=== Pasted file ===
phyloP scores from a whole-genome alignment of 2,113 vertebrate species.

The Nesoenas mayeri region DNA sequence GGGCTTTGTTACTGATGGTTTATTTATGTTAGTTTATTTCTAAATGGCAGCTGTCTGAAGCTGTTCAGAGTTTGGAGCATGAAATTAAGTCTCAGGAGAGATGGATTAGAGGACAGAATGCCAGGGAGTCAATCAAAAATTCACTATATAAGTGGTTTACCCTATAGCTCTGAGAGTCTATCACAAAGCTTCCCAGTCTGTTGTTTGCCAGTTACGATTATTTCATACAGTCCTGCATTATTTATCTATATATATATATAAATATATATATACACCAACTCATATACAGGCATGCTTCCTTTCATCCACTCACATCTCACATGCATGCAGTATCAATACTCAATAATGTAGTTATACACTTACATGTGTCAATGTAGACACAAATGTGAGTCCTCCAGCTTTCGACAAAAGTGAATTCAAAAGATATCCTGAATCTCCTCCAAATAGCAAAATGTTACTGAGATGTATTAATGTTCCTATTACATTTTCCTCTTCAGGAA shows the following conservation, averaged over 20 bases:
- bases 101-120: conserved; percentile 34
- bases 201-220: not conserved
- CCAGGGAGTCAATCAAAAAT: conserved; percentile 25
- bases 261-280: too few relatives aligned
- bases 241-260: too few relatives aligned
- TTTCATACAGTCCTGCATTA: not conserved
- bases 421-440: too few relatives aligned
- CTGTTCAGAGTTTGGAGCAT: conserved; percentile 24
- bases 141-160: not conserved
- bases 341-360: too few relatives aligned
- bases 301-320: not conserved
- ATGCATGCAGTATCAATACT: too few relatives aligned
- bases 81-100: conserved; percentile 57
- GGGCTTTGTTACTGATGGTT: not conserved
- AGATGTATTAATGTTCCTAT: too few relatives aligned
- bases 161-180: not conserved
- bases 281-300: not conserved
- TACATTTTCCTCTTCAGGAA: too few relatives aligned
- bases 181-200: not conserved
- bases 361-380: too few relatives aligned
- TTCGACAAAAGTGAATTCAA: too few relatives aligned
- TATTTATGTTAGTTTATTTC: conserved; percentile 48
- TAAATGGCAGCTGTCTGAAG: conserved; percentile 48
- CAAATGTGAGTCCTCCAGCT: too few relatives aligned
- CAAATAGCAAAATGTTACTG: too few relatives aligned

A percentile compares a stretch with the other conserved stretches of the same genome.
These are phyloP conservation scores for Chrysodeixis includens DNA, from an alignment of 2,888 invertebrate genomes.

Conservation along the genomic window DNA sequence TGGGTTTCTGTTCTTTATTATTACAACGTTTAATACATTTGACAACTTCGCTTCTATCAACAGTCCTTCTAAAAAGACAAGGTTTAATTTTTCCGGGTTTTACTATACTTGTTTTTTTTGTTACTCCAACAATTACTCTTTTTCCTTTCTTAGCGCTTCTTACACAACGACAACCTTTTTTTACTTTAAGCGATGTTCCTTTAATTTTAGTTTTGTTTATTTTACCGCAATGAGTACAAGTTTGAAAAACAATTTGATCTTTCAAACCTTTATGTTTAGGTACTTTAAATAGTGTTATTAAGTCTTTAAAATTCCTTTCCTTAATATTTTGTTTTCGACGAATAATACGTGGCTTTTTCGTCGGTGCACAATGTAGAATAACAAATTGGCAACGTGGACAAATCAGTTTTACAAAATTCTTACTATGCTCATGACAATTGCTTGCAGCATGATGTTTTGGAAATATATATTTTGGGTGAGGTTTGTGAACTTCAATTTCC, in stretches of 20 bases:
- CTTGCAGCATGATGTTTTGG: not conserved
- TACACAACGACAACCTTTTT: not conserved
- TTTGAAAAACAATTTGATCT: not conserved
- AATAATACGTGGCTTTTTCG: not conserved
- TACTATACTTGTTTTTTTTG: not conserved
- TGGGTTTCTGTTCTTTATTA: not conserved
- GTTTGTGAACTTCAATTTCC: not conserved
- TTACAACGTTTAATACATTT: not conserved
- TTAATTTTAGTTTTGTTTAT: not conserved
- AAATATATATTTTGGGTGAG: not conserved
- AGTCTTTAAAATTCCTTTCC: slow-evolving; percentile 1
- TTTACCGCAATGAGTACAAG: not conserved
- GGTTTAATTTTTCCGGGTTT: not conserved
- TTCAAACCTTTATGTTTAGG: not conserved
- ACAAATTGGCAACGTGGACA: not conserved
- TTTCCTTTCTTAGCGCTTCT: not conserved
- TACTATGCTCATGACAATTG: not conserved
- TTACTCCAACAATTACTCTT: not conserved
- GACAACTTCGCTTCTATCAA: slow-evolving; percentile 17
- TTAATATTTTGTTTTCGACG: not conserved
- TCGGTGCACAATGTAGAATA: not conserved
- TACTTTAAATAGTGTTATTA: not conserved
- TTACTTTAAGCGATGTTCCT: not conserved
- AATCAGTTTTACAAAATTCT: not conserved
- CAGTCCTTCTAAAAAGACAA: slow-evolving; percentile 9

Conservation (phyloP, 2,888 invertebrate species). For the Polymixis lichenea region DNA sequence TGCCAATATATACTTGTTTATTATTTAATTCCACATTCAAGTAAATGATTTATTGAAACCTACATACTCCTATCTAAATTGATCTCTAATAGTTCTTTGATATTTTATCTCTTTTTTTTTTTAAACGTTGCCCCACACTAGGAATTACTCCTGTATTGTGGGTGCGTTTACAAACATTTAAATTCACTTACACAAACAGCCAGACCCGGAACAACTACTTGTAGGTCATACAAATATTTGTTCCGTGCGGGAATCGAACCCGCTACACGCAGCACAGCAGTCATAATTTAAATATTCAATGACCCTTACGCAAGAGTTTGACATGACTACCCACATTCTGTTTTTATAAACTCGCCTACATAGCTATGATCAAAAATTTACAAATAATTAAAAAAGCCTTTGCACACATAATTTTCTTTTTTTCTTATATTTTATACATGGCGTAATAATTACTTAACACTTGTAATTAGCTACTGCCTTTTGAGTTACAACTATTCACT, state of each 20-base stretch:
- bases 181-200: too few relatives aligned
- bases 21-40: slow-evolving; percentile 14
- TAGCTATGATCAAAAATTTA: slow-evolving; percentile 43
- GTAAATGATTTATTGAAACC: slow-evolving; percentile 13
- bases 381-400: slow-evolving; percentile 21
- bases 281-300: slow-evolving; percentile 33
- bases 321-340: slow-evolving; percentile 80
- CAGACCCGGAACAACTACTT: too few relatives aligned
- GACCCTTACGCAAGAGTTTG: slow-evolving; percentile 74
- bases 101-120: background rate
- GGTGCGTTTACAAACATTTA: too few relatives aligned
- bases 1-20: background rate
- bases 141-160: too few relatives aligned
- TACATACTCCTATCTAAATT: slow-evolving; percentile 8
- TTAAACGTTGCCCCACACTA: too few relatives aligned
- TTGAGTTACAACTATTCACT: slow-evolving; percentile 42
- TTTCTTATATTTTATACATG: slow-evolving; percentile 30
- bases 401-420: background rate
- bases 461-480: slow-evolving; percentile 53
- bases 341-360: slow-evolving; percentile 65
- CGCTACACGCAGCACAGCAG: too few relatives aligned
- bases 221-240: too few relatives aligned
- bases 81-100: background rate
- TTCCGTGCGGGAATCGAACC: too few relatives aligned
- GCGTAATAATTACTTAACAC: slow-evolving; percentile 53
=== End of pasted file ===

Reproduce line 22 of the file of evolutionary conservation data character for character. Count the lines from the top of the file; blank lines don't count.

- bases 361-380: too few relatives aligned